Consumer choice, legal certainty and European markets' competitiveness neglected with the proposed reform of the rules relating to dual distribution
Press release, Brussels, 17 September 2021 – AIM has published its response to the European Commission’s public consultation on the draft revised Regulation on vertical agreements and vertical guidelines.
AIM, the European Brands Association, has been an active participant in the evaluation process of the Vertical Block Exemption Regulation (VBER) and Guidelines on Vertical Restraints (VGL) since it started in 2019, as these are crucial instruments to assess, and ensure the fairness of, the commercial relationships between brand owners and retailers.
While the draft VBER and VGL published by the European Commission on 9 July 2021 reflect both the issues raised by stakeholders throughout the evaluation and impact assessment phases, AIM members remain strongly concerned by the proposed modification of the rules relating to dual distribution, which they believe could single-handedly offset the benefits of the VBER and VGL. If implemented, the proposed reform would result in reduced consumer choice, greater legal uncertainty for business, and less innovative and competitive European markets. AIM essentially argued the following:
- Exchanging information in the context of a dual distribution relationship is legitimate and necessary because it provides many benefits to consumers, while it is necessary to properly operate the supplier-reseller partnership, especially in certain contexts. It also enables suppliers to adopt a tailored, performance-driven approach and to respond to retailers’ focus on profitability.
- Treating problematic horizontal concerns should not command a full overhaul of the rules: completing the current framework with clear guidance would be sufficient to alleviate any potential horizontal concerns.
- Implementing a lower combined market share threshold at the retail level would create legal uncertainty, hinder the distribution of goods in Europe, limit manufacturers’ freedom of choice for the distribution of their goods and neglect the learnings from the Covid-19 crisis.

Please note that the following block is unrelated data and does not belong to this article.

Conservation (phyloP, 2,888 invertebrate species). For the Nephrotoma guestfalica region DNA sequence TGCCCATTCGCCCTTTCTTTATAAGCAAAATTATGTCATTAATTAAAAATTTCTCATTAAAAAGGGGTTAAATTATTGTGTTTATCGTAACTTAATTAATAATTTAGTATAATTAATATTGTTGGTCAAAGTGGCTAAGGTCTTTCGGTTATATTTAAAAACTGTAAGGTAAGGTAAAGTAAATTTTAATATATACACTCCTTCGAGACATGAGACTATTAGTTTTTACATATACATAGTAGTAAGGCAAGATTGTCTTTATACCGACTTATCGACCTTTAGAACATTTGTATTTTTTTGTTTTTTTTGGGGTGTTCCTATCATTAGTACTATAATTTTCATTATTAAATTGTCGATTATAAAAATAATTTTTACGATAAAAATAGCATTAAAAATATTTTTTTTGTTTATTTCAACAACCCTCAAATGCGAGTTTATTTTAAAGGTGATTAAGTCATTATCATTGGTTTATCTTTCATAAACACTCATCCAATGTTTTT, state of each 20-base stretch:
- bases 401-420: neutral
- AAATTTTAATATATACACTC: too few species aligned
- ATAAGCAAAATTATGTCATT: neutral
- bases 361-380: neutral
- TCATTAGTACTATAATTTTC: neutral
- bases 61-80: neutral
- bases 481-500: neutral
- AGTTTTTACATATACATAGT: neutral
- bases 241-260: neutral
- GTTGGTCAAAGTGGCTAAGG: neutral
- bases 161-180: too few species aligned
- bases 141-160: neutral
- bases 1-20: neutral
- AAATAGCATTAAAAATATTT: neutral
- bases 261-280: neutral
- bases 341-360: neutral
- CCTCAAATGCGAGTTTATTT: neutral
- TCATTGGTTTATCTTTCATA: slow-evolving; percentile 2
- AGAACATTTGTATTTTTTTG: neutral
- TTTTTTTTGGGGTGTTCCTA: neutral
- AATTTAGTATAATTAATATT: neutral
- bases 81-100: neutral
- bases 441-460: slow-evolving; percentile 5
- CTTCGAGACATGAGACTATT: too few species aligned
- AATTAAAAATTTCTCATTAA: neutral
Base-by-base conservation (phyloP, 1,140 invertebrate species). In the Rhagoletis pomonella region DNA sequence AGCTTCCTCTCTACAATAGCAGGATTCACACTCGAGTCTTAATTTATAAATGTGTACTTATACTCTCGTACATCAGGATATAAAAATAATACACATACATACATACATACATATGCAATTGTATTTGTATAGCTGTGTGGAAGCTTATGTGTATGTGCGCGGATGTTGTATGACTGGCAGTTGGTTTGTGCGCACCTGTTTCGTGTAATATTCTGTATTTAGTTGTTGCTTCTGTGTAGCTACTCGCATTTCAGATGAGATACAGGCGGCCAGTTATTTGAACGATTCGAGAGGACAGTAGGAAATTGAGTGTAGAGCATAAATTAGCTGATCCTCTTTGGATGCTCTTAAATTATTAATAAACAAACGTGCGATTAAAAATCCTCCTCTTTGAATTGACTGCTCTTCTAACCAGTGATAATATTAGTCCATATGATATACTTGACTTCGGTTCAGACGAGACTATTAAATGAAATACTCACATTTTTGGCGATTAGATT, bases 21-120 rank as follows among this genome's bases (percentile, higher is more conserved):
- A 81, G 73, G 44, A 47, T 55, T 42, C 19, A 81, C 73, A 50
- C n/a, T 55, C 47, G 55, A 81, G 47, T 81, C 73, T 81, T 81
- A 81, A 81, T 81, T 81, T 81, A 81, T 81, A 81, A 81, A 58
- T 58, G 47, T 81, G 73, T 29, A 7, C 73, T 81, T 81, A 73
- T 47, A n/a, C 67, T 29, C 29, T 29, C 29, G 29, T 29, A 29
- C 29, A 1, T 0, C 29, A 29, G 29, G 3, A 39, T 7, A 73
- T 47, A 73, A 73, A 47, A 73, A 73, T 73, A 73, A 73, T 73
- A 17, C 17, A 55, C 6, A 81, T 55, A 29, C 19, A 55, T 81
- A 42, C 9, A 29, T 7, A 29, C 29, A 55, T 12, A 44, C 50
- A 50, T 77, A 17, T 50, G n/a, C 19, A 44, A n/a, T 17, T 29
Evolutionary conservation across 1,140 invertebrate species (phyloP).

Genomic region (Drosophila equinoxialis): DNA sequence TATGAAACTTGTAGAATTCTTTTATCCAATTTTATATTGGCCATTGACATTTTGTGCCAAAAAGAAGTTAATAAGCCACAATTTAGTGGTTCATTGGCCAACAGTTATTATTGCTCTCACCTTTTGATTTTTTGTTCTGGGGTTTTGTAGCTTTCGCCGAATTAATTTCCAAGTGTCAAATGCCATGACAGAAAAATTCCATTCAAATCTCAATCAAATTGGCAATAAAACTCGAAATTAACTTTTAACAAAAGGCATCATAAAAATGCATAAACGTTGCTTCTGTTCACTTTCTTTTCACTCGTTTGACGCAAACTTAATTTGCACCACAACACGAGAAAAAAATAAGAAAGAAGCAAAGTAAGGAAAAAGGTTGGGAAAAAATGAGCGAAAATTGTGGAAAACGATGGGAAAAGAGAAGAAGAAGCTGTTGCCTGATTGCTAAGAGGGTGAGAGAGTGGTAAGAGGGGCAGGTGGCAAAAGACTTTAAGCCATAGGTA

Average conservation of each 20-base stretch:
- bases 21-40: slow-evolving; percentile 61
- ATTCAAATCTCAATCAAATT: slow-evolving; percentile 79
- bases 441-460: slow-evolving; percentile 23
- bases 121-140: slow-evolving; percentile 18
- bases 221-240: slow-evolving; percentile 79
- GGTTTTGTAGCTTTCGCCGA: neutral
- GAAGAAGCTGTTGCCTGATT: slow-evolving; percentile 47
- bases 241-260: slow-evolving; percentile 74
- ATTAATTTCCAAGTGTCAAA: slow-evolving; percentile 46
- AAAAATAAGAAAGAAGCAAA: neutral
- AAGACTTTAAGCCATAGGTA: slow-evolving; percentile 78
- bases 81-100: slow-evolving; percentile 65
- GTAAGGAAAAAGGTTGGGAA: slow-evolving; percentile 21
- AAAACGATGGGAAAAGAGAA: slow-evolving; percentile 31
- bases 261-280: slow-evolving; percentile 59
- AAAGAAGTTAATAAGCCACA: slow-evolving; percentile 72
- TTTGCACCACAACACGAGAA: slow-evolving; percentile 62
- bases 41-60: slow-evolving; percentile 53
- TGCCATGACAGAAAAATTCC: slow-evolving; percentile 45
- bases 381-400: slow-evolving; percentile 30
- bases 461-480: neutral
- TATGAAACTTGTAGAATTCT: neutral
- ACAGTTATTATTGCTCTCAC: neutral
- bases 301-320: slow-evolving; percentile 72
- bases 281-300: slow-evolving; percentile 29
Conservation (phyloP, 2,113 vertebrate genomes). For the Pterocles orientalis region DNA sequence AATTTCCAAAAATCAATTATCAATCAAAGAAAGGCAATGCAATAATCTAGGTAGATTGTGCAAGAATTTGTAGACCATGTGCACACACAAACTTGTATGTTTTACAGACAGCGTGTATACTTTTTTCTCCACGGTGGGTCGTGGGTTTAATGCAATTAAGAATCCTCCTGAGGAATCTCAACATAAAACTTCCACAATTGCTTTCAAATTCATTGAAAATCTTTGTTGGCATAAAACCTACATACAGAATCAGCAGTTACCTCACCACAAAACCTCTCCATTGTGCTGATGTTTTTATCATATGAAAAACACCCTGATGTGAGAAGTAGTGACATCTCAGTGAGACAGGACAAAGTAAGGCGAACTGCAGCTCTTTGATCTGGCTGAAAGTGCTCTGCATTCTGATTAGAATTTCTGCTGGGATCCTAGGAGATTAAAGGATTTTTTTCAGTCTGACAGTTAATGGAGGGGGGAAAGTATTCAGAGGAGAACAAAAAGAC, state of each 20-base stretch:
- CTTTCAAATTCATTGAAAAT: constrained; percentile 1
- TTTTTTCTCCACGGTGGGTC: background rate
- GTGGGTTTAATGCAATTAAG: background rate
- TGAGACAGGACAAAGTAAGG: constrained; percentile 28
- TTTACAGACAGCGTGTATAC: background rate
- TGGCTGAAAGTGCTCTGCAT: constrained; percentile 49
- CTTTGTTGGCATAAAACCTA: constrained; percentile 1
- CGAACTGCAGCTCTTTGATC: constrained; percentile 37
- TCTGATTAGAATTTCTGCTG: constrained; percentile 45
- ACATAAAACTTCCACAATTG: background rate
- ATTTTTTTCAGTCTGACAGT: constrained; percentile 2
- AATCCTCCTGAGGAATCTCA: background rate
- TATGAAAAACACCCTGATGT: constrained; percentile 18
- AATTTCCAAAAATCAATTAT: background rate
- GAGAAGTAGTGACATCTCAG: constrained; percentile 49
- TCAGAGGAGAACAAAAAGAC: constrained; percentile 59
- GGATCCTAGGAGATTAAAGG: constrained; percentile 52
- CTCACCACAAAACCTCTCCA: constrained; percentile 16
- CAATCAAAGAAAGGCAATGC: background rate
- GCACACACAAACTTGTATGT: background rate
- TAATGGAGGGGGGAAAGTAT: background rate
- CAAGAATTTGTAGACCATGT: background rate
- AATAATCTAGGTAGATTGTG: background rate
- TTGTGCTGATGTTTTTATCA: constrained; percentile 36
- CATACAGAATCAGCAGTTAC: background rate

While welcoming the many well-deserved revisions proposed by the European Commission, AIM also conveyed reservations and requested clearer guidance on a series of other topics: marketplace bans, resale price maintenance, minimum advertised pricing (MAP), competition between distributors’ brands and branded goods in the same relevant market, dual pricing and the equivalence principle, territorial/customer restrictions, unauthorised sales, the combination of selective and exclusive distribution, the dual role of agents, online intermediation services, active sales restrictions, and resale prices permitted in tripartite fulfilment arrangements.
For further information, please contact: Laurent Cenatiempo
Tel: +32 2 736 03 05 / Email: firstname.lastname@example.org
AIM (Association des Industries de Marque) is the European Brands Association representing manufacturers of branded consumer goods in Europe on key issues that affect their ability to design, distribute and market their brands. AIM’s membership comprises 2500 businesses ranging from SMEs to multinationals, directly or indirectly through its corporate and national association members.